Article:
Reading the Ceiling by Dayo Forster is like a cross between the graphic novel Aya and the movie Sliding Doors. Like Aya, it focuses on middle class West African teenage girls who frequently make decisions that annoy me. Like Sliding Doors, Reading the Ceiling is structured around alternative histories, examining how things might have been, had one thing gone differently. Or you could see it as a Choose-Your-Own-Adventure book with only one decision point! It’s a book that seems to generate mixed opinions, and I can see why, though I ended up liking it much more than I expected.
The beginning premise is that it is Ayodele’s 18th birthday and she has decided she is going to have sex today for the first time. Never mind that she doesn’t know who that will be. Never mind that she’s not actually excited by any of the possibilities she puts on the list. Despite all that, one way or another she goes through with her plan. After all, what she really wants is just to defy her overbearing mother. Each subsequent section of the book tells the story of Ayodele’s life, depending on which man she ends up having sex with. Have I made it sufficiently clear that I’m not a fan of this premise?
Once I got beyond the initial decision points though, I really enjoyed the rest of the stories. It helps that I’m fascinated by questions of “what would have happened if…” both in my own life and in history more broadly. I recently had reason to consider how the whole trajectory of my career is the result of an e-mail miscommunication with a professor which resulted in my not getting into a particular class in college Instead, I took a different class and the professor suggested we go to a talk by a particular visiting scientist. And so on…
I really think that Dayo Forster handled writing the alternative histories very well. Each history follows Ayodele well into middle age and recognizes that there are many twists and turns in life and there’s no straightforward “good” or “bad” life. While there were differences between Ayodele’s lives, there were also lots of parallels. That makes sense- not every single thing is going to be changed by one decision.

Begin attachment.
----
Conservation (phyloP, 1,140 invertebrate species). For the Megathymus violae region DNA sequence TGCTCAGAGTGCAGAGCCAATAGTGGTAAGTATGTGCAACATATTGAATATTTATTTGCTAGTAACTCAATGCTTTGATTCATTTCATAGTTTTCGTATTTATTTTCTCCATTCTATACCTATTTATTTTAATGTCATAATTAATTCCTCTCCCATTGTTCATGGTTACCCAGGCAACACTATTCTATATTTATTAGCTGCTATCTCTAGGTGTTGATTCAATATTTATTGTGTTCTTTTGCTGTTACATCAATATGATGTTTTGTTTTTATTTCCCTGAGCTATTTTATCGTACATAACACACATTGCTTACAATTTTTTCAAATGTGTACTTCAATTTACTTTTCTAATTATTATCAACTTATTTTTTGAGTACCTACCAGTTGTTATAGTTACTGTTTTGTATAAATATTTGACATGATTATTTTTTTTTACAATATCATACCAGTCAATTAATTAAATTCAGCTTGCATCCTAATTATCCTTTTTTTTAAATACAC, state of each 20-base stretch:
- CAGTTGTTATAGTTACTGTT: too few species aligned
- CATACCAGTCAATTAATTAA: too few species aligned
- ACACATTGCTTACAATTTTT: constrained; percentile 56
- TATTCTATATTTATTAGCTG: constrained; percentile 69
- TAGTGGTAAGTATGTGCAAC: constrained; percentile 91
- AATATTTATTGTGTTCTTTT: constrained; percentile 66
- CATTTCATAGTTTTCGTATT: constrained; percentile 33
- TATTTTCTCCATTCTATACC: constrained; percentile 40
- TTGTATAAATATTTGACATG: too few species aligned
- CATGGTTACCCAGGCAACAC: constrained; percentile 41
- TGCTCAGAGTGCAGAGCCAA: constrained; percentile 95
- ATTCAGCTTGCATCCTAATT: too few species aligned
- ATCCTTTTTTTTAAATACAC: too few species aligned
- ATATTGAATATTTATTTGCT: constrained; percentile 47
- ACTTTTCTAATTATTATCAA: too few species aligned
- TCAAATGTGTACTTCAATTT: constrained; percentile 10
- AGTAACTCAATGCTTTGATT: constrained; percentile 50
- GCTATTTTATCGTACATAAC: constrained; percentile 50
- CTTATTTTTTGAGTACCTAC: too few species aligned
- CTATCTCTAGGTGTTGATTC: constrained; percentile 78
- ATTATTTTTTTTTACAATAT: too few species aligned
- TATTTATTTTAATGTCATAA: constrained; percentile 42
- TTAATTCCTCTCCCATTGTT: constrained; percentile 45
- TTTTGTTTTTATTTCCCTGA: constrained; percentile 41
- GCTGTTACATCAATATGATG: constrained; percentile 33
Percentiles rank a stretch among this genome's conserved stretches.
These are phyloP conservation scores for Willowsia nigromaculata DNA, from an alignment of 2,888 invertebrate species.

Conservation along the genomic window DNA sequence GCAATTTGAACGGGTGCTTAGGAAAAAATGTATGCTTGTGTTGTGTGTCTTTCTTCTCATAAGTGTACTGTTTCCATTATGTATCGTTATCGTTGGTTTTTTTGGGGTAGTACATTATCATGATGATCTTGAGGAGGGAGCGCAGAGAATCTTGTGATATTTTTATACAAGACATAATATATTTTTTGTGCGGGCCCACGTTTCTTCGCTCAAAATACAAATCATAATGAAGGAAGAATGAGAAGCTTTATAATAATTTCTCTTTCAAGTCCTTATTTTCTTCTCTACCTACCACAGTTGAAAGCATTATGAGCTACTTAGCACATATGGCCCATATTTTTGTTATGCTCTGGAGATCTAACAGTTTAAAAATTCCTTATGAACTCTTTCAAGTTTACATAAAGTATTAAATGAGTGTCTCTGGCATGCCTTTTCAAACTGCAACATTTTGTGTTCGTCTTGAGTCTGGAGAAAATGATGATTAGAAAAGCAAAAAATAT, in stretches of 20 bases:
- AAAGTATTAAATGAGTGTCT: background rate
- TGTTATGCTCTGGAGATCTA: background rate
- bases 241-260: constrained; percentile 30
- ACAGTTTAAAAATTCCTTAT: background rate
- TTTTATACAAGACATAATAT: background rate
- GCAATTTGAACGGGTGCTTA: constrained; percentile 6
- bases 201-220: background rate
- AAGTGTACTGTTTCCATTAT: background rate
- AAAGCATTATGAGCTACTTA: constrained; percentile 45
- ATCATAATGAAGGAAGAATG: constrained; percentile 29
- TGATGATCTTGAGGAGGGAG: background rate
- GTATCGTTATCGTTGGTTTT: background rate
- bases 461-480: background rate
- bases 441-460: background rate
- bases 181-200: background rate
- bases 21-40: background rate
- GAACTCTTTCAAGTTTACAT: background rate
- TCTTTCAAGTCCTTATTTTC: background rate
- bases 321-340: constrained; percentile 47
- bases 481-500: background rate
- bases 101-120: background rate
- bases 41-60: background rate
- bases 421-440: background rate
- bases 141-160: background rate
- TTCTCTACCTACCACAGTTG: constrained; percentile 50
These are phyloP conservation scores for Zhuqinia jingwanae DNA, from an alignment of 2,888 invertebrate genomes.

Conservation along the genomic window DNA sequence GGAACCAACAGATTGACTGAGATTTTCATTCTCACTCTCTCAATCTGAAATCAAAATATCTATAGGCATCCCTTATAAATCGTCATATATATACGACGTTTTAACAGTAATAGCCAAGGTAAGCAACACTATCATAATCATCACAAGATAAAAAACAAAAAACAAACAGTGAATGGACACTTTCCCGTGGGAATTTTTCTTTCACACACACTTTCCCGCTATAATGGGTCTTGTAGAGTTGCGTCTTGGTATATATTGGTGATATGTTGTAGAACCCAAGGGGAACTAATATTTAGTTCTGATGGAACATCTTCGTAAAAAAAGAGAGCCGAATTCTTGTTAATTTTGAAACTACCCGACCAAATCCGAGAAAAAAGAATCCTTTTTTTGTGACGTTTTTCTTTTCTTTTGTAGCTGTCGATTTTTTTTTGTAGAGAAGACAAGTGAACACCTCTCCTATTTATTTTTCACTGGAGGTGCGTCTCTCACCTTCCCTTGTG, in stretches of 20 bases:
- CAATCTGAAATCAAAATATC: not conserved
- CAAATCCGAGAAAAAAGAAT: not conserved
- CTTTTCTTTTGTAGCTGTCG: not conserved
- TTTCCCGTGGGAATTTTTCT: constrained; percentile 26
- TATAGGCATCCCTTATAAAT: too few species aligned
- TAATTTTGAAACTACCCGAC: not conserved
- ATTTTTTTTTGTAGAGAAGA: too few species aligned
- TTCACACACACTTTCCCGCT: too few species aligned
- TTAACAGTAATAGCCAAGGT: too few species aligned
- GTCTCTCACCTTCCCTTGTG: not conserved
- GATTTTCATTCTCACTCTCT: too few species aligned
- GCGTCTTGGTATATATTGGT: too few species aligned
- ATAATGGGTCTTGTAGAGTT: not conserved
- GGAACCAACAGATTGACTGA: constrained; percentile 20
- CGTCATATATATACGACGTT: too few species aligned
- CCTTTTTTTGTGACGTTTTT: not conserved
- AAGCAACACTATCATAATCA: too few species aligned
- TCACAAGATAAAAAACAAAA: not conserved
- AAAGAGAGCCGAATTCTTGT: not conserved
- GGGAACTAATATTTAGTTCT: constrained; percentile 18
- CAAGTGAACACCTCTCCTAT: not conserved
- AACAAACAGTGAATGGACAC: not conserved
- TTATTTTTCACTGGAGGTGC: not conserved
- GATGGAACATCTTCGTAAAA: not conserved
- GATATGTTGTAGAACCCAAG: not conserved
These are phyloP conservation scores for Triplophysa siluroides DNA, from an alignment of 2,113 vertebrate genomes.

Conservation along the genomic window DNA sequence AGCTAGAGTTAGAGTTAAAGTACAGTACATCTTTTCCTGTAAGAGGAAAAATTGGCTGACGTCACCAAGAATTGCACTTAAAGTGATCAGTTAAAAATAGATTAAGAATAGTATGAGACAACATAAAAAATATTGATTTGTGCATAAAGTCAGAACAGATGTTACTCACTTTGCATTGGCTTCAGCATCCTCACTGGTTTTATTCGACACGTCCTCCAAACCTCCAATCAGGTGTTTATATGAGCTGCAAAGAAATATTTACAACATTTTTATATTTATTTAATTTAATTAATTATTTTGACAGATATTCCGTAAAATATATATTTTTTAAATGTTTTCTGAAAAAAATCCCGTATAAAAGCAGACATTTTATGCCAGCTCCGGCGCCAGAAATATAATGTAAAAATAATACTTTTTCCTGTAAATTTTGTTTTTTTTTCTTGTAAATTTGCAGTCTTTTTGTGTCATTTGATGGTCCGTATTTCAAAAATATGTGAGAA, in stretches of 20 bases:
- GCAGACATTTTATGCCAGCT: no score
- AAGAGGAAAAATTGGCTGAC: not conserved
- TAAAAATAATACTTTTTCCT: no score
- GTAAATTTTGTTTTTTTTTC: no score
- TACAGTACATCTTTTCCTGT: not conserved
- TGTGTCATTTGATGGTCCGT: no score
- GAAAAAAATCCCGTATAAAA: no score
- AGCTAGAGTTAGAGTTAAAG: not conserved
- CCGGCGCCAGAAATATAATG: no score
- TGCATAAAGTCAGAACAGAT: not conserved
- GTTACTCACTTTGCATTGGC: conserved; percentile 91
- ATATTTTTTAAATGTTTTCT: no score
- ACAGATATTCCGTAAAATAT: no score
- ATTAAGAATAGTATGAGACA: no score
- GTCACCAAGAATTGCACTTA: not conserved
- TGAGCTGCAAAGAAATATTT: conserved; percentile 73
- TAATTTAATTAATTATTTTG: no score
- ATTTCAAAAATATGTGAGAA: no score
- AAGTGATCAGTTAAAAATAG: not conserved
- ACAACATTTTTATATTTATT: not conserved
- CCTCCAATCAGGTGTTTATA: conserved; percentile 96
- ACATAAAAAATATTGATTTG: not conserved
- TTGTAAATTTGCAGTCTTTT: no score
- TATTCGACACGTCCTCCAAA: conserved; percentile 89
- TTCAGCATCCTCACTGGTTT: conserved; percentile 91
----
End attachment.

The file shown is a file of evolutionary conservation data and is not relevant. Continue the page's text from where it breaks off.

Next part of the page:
One outcome of being fairly far along in my global reading project is that many aspects of Gambian culture seem familiar from books that I’ve read set in nearby countries. In that sense, I learn a little less from reading a new book now than when I started this project. One the other hand, I have more perspective and can focus a little more on the book itself rather than its unfamiliar setting.
The Gambia is such an interesting country though, tucked in along the Gambia River, surrounded by Senegal. Not surprisingly, water and beaches feature frequently in Reading the Ceiling:
The Gambia was a British colony, while most of the surrounding area was colonized by the French. The Gambia has had encouraging news recently with the president of 22 years agreeing (eventually) to step down when he lost the election. There were only a couple of oblique references to politics in Reading the Ceiling, suggesting that politicians were could get away with certain things and that they had a perhaps surprising ability to buy expensive new cars.
One result of The Gambia being such a small country is that, at the time Ayodele was growing up, there was no university in the country and so anyone who went to college had to leave the country. This meant either having the resources to travel far away to England or the U.S. or else learning French to go to a college in Senegal or other nearby countries. Today The Gambia does have its own university.
Ayodele’s family and most of her friends are Christian (and it is interesting to see how Ayodele’s life experiences shape her religious beliefs), so I got the sense that the country was fairly evenly divided between Christians and Muslims. Actually though, in reading about The Gambia just now, I learned that it is 90% Muslim. That’s a good reminder that reading one book from a country gives one perspective on that country and I should remember that it may not be representative! I do wonder though whether the book might be reflecting differences in religious affiliations between economic classes.
Altogether, I enjoyed the book and would recommend it for people who, like me, are fascinated by alternative narratives, or for people who, unlike me, aren’t bothered when characters make stupid decisions. I’d also be interested to hear recommendations (or disrecommendations) of books with a similar structure.
UPDATED: I’ve just been doing some more reading on the internet and realized that Reading the Ceiling is based on a traditional African storytelling genre, the dilemma tale. Dilemma tales end without a conclusion and instead the storyteller asks a question of the audience. There’s actually an example of a traditional Gambian dilemma tale at the end of Reading the Ceiling, but I didn’t realize that this was an example of a common genre. I’ve now read a few more of these traditional stories and now realize that the intended question at the end of Reading the Ceiling is, “Which of these lives should Ayodele choose?”. (In retrospect, that’s probably obvious and I was just being dim.) I really like that Dayo Forster was adapting a traditional African storytelling technique into the form of a modern novel. It gives me a new appreciation for the book.